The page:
Big beasts that have been forced to evolve for human benefit are called domestic animals. Domestic food animals have changed the course of human history and evolved for millennia, giving us things like cows and pigs. All the big food animals have one thing in common: They live on land. But, as we all know, times are changing. Today we are seeing the dawn of domestic big food fish.
We tried domesticating a lot of different land animal species before we ended up with the major ones we all know today. Could it be that the same thing will happen in the ocean? Experts think it’s a sure thing. So what fish of the many being tried might help feed a hungry world?
A lot of factors influence production of domestic food animals, but ultimately they must produce quality quickly and cheaply. If the animal is hard to breed or difficult to raise, does not taste good or is delicate in nature, its not a big food domestic.
Two fish are fins apart from the rest of the wannabe maritime domestics. Their names vary depending on where in the world you are, but the species are the same: Seriola rivoliana and Rachycentron canadum. We could trademark them as “Tico Tuna” and “Caribbean Salmon.”
Tico Tuna goes by Almaco jack, kahala, longfin yellowtail, Songoro amberjack and medregal, while Caribbean Salmon is known as black kingfish, black salmon, ling or cobia.
Hawaii’s Kona Blue Water Farms, a world pioneer of open-ocean farms, markets the common fish that divers and sportfishers in Costa Rica call Almaco jack as Kona Kampachi. Because many people cannot tell the difference between the taste of this fish and that of albacore tuna, the meat meets the standards of the discriminating sushi connoisseur and also tastes great prepared any other way. This fish is way easier to raise, harvest and make money from than tuna, which seem to be our planet’s default favorite fish. Farming Tico Tuna would be far more sustainable than Costa Rica’s current myopic tuna, dolphin, shark and ray-killing machines, the tuna dozers, that destroy our national heritage every day in the rarely seen offshore Pacific pelagic.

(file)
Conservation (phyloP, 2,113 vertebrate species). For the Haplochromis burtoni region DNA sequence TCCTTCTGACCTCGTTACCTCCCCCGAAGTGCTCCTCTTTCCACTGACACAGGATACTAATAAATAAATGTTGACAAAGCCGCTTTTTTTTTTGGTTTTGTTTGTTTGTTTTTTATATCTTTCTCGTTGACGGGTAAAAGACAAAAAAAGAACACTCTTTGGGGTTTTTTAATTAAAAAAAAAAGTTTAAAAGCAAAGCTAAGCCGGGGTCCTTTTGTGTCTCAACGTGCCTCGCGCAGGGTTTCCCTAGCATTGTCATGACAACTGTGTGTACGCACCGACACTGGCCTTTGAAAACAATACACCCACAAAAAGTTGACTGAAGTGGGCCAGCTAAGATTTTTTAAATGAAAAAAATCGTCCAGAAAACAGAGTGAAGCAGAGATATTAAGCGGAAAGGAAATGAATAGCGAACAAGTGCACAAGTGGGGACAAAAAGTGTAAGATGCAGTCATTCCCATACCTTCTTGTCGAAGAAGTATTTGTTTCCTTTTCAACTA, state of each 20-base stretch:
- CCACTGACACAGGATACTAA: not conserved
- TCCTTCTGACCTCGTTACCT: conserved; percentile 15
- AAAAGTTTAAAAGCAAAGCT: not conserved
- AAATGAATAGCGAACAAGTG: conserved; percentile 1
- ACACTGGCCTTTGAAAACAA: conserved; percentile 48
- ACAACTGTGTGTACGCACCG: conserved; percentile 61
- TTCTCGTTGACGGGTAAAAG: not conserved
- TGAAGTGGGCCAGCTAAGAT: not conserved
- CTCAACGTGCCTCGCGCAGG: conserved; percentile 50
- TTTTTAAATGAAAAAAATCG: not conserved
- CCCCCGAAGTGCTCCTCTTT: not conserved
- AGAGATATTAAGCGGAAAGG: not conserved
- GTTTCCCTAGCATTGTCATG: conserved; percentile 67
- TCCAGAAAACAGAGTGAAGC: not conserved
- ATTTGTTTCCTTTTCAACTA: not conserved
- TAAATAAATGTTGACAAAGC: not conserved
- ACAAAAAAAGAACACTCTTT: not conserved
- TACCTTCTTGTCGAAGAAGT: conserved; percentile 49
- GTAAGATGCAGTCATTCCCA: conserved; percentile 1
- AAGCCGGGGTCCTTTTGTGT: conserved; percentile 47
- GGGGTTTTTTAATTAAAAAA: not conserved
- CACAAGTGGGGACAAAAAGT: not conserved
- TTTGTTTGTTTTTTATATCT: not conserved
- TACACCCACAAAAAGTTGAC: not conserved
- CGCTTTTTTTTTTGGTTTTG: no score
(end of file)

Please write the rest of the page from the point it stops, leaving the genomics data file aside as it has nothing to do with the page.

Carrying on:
We need look no farther then Caribbean Panama for pioneering offshore blue farmers of a species that was called black kingfish by some of Costa Rica’s Caribbean fisherman back when we still had these fish. U.S.-based Open Blue Sea Farms spent a lot of energy figuring out that this fish is one of the major players in future food. Similar in appearance to sharks, black kingfish are big, tasty enough for sushi and quick and easy to produce in blue farms. As Costa Rica’s Caribbean has hardly any big fish left due to massive overfishing, farming this fish would reduce pressure on the few remaining wild fish while providing more habitat. In other words, fish farms might save Costa Rica’s Caribbean fisheries from switching to jellyfish to survive, as has happened in other places where fisheries have collapsed, like North America’s cod stocks.
These obvious choices for the future of big fish domestication also can be raised without antibiotics, hormones or mercury, making them healthier for people and the planet. Grown together with shellfish, seaweed and smaller fish, blue farmers can mimic a natural ecosystem that absorbs one species’s waste while producing food for other species, like us. The farms would be far out to sea, out of sight from the beaches and islands that support the economy with tourism. Surfers can chill out because the farms would have no effect on waves, and surfers love sushi. Fishers would catch more fish around the farms, as they are proven fish-attracting devices.
Sustainable pelagic blue farming seems like a much better option than buying fish from Panama and Hawaii, or eating more jellyfish.
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